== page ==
This paper ought to appeal to students irrespective of the discipline they are studying, and it would be interesting to see what they make of it. I have to admit to secretly worrying what my less technically literate colleagues will make of it 😉

All the warning about the MMR vaccination turn into reality

5 Apr

A few years ago I used to regularly use the great UK MMR vaccination fiasco and the discredited work of  ‘Dr’ Andrew Wakefield as an example in my rational thinking classes. If you are interested in the whole MMR issue Ben Goldacre (as ever) has a very accessible summary. Over the last couple of years I’ve dropped it as a topic, as I rather naively assumed that with Wakefield work being so publicly discredited it was a piece of ‘history’ and not necessarily something that would engage students.

In recent months we’ve seen a very strange case of an Italian Court deciding that all the science is wrong, and now in the UK we have a major measles outbreak.

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In the South Wales city of Swansea 588 measles cases have now been reported. This seems like both the ‘perfect’ ending for a new lecture on the MMR fiasco, and also a very good way to get students to think about complex ideas about what happens when ‘herd immunity’ drops. South Wales appears to be something of a blackspot for immunisation, with 1 in 6 children not vaccinated.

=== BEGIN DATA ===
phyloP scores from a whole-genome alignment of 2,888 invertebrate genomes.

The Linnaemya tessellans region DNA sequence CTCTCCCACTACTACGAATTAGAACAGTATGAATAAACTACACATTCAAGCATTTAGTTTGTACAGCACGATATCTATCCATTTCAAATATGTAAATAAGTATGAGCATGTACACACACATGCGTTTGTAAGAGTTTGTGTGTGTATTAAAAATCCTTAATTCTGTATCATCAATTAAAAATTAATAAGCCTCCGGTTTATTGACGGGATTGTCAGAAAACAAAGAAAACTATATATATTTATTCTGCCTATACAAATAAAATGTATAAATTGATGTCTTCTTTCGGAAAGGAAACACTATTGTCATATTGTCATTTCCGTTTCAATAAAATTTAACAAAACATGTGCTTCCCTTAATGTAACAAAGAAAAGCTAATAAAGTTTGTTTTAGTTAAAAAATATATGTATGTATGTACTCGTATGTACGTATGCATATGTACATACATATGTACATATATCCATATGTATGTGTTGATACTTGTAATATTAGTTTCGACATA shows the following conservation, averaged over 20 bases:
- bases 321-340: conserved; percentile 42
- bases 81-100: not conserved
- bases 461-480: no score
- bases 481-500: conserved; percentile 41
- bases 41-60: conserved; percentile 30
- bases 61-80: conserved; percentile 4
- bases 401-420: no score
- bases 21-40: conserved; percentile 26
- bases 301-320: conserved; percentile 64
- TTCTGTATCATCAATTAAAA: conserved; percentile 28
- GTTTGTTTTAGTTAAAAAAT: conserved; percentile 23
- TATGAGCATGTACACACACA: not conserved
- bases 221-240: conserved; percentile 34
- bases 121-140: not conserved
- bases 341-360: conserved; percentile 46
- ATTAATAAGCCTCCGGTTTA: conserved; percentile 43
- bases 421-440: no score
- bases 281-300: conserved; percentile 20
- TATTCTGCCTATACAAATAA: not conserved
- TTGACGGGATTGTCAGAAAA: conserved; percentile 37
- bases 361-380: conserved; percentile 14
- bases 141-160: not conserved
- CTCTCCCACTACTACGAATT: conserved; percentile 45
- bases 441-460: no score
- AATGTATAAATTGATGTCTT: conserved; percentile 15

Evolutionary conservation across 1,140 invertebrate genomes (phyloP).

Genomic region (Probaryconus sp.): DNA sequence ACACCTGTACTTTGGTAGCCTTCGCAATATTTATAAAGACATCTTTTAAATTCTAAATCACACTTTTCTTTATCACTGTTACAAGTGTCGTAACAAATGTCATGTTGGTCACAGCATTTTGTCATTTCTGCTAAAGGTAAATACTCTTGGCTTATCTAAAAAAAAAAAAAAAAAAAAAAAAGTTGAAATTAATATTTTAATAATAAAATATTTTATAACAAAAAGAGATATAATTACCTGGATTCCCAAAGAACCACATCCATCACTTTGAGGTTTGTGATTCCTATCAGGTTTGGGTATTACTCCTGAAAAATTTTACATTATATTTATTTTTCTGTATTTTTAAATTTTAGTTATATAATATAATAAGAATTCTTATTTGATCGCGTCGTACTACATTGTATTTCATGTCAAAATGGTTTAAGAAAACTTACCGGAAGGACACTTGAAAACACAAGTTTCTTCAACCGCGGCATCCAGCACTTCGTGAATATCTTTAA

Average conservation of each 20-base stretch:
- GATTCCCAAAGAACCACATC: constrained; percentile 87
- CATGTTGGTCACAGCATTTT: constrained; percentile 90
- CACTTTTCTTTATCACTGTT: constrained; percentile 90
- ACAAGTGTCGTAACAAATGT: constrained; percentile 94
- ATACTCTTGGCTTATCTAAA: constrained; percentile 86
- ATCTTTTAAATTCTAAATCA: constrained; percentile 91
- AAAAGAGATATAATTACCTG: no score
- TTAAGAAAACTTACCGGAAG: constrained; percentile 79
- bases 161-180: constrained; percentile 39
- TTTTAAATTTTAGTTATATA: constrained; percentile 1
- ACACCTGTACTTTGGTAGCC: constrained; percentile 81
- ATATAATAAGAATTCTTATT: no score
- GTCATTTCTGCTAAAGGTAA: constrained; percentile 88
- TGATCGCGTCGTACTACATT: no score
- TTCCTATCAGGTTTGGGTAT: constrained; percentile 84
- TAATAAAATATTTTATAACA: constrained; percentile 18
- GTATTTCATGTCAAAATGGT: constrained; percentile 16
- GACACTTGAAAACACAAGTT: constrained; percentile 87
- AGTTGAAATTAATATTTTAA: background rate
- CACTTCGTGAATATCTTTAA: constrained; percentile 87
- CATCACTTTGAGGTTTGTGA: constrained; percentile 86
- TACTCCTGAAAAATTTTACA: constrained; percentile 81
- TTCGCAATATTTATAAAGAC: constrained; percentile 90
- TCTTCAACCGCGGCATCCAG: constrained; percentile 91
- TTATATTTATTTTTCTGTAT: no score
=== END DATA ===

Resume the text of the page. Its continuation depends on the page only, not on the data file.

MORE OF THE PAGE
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This graphic from America’s National Institute of Allergy and Infectious diseases is a nice introduction to the idea of ‘herd immunity’. I’ve also found this website which has a series of online simulations of various disease scenarios (including the ‘Swansea’ situation with a blackspot of low immunisation).

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All things considered, the MMR lecture will definitely be making a comeback in October with an ‘all new’ section on herd immunity. As a postscript to this blog I’ve just searched for ‘Swansea measles’ on the Daily Mail website. The top three responses (see image below) are illuminating !

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In ten years we seem to have ‘progressed’ from 75% of the public wanting an inquiry to ‘measles can kill’. If only we’d had more rational thinking in 2002 !!!